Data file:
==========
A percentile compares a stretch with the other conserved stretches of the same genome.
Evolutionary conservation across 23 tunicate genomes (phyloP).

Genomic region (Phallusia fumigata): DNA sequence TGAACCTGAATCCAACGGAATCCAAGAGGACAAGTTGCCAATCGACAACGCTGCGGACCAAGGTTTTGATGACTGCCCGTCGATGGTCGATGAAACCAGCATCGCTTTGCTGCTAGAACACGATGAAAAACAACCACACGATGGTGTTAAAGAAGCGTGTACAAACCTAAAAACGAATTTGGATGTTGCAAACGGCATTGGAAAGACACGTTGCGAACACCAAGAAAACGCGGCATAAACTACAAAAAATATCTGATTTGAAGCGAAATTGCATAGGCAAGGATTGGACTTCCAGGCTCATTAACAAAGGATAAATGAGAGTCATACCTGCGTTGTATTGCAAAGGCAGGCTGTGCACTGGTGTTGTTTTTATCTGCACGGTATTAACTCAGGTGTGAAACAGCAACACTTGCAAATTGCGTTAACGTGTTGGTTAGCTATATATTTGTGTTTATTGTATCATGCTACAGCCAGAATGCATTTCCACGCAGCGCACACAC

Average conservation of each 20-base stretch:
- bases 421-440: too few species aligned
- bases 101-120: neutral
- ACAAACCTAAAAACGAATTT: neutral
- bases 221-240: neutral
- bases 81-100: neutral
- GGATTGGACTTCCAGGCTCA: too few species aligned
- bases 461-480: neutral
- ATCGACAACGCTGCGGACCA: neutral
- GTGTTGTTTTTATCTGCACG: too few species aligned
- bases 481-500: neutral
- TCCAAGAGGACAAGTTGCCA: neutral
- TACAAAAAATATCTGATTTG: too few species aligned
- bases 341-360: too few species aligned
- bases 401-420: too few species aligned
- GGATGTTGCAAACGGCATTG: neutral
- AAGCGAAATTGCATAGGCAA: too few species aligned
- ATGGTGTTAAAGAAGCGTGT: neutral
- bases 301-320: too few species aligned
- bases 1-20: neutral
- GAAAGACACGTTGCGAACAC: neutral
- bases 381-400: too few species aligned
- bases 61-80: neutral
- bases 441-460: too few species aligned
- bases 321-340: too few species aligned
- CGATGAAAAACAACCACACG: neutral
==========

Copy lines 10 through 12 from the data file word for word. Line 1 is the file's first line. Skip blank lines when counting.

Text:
- GGATTGGACTTCCAGGCTCA: too few species aligned
- bases 461-480: neutral
- ATCGACAACGCTGCGGACCA: neutral